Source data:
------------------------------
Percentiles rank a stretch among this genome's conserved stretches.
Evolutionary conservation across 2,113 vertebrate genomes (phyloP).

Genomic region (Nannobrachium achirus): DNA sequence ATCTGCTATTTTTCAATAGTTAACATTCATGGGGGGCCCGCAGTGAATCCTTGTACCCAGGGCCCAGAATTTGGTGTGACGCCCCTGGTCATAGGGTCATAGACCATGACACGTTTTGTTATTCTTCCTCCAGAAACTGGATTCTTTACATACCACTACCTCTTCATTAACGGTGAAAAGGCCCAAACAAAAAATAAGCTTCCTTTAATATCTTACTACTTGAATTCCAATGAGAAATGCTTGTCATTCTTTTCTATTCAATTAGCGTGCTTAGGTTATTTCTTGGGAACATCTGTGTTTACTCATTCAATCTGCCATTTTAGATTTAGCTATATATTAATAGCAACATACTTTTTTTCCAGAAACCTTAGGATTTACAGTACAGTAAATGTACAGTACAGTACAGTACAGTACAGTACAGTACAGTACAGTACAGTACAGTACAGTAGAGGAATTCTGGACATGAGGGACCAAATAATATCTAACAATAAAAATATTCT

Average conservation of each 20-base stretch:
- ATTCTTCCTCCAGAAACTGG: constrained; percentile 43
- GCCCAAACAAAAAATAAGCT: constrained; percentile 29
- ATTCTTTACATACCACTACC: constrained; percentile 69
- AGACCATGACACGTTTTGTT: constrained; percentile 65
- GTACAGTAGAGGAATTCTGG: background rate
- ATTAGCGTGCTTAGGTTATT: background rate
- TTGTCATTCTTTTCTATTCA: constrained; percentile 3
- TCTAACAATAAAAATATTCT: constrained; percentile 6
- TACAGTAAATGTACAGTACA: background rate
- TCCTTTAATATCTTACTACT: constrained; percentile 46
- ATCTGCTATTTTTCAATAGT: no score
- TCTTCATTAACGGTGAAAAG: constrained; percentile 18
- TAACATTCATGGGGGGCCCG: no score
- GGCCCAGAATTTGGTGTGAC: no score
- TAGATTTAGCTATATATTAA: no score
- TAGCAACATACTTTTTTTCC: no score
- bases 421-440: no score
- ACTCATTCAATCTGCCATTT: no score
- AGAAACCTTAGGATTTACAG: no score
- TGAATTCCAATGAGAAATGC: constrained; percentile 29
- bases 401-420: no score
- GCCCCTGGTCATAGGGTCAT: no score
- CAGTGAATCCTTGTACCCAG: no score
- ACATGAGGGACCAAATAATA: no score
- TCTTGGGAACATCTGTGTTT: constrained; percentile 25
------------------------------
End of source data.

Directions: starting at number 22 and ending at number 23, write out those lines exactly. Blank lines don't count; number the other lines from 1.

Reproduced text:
- ACTCATTCAATCTGCCATTT: no score
- AGAAACCTTAGGATTTACAG: no score